Composition and setting
, fragment of a flyleaf with the title of the Gospel of Matthew, ευαγγελιον κ̣ατ̣α μαθ᾽θαιον (euangelion kata Maththaion). Dated to late 2nd or early 3rd century, it is the earliest manuscript title for Matthew
The oldest relatively complete manuscripts of the
Bible are the
Codex Vaticanus and the
Codex Sinaiticus, which date from the 4th century. Besides these, there exist manuscript fragments ranging from a few verses to whole chapters.
67 are notable fragments of Matthew. These are copies of copies. In the process of recopying, variations slipped in, different regional
manuscript traditions emerged, and
corrections and adjustments were made. Modern
collate all major surviving manuscripts, as well as citations in the works of the
Church Fathers, in order to produce a text which most likely approximates to the lost autographs.
The Evangelist Matthew Inspired by an Angel
The Gospel of Matthew is anonymous: the author is not named within the text, and the superscription "according to Matthew" was added some time in the 2nd century.
 The tradition that the author was
Matthew the Apostle begins with
Papias of Hierapolis (c. AD 100–140), an early
Apostolic Father, who is cited by the
Eusebius (AD 260–340), as follows: "Matthew collected the oracles [
logia: sayings of or about Jesus] in the
Hebrew language [Hebraïdi dialektōi], and each one interpreted [hērmēneusen—perhaps 'translated'] them as best he could."
On the surface this could imply that Matthew's gospel itself was written in Hebrew or
Aramaic by the apostle Matthew and later translated into
Greek, but nowhere does the author claim to have been an eyewitness to events, and Matthew's Greek "reveals none of the telltale marks of a translation." Scholars have put forward several theories to explain Papias: perhaps Matthew wrote two gospels, one, now lost, in Hebrew, the other the surviving Greek version; or perhaps the logia were a collection of sayings rather than the gospel; or by dialektōi Papias may have meant that Matthew wrote in the Jewish style rather than in the Hebrew language. The consensus is that Papias does not describe the Gospel of Matthew as we know it, and it is generally accepted that Matthew was written in Greek, not in Aramaic or Hebrew.
The majority view of modern scholars is that Mark was the
first gospel to be composed and that Matthew (who includes some 600 of Mark's 661 verses) and Luke both drew upon it as a major source for their works. The author of Matthew did not, however, simply copy Mark, but used it as a base, emphasising Jesus' place in the Jewish tradition and including other details not covered in Mark. An additional 220 (approximately) verses, shared by Matthew and Luke but not found in Mark, from a second source, a hypothetical collection of sayings to which scholars give the name "Quelle" ("source" in the German language), or the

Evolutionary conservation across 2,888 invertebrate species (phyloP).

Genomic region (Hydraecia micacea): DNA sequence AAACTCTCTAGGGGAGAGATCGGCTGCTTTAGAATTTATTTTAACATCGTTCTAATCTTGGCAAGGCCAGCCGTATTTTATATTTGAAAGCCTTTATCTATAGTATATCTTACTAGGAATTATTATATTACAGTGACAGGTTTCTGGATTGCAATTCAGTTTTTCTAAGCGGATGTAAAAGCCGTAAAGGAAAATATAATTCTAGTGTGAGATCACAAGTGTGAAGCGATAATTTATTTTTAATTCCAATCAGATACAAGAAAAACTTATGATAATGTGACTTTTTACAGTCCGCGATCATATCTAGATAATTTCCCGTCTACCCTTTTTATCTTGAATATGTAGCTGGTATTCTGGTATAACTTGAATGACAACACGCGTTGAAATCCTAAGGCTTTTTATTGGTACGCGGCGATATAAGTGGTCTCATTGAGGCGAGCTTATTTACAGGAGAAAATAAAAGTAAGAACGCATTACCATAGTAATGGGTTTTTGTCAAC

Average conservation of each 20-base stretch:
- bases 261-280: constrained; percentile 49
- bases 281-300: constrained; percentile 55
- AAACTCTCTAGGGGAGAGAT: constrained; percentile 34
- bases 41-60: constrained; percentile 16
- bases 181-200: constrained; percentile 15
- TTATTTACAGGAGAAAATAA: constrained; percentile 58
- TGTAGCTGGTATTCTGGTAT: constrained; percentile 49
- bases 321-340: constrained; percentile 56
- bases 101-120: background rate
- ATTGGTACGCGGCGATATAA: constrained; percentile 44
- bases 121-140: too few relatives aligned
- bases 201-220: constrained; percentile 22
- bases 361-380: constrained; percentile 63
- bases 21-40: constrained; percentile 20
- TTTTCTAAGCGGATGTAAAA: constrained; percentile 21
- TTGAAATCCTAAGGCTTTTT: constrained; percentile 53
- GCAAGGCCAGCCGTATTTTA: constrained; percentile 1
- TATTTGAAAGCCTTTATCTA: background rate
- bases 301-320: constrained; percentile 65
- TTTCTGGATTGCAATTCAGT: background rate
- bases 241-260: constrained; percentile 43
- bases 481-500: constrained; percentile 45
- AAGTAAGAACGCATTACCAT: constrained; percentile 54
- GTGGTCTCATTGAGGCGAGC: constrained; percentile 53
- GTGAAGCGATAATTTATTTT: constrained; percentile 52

Q source. This view, known as the
Two-source hypothesis (Mark and Q), allows for a further body of tradition known as "Special Matthew", or the
M source, meaning material unique to Matthew; this may represent a separate source, or it may come from the author's church, or he may have composed these verses himself. The author also had the Greek scriptures at his disposal, both as book-scrolls (Greek translations of
Psalms etc.) and in the form of "testimony collections" (collections of excerpts), and, if Papias is correct, probably oral stories of his community. These sources were predominantly in Greek,
 but mostly not from any known version of the
Septuagint; although a few scholars hold that some of them may have been Greek translations of older Hebrew or Aramaic sources.
Setting and date
The majority view among scholars is that Matthew was a product of the last quarter of the 1st century.
[Notes 3] This makes it a work of the second generation of Christians, for whom the defining event was the destruction of Jerusalem and the
Temple by the Romans in AD 70 in the course of the
First Jewish–Roman War (AD 66–73); from this point on, what had begun with
Jesus of Nazareth as a Jewish
messianic movement became an increasingly Gentile phenomenon evolving in time into a separate religion. The Christian community to which Matthew belonged, like many 1st-century Christians, were still part of the larger Jewish community: hence the designation
Jewish Christian to describe them. The relationship of Matthew to this wider world of Judaism remains a subject of study and contention, the principal question being to what extent, if any, Matthew's community had cut itself off from its Jewish roots. Certainly there was conflict between Matthew's group and other Jewish groups, and it is generally agreed that the root of the conflict was the Matthew community's belief in Jesus as the Messiah and authoritative interpreter of the law, as one risen from the dead and uniquely endowed with divine authority.
The author of Matthew wrote for a community of Greek-speaking Jewish Christians located probably in Syria (Antioch, the largest city in Roman Syria and the third-largest in the empire, is often mentioned).
 Unlike Mark, he never bothers to explain Jewish customs, since his intended audience was a Jewish one; unlike Luke, who traces Jesus' ancestry back to Adam, father of the human race, he traces it only to Abraham, father of the Jews; of his three presumed sources only "M", the material from his own community, refers to a "church" (ecclesia), an organised group with rules for keeping order; and the content of "M" suggests that this community was strict in keeping the Jewish law, holding that they must exceed the scribes and the Pharisees in "righteousness" (adherence to Jewish law). Writing from within a Jewish-Christian community growing increasingly distant from other Jews and becoming increasingly Gentile in its membership and outlook, Matthew put down in his gospel his vision "of an assembly or church in which both Jew and Gentile would flourish together".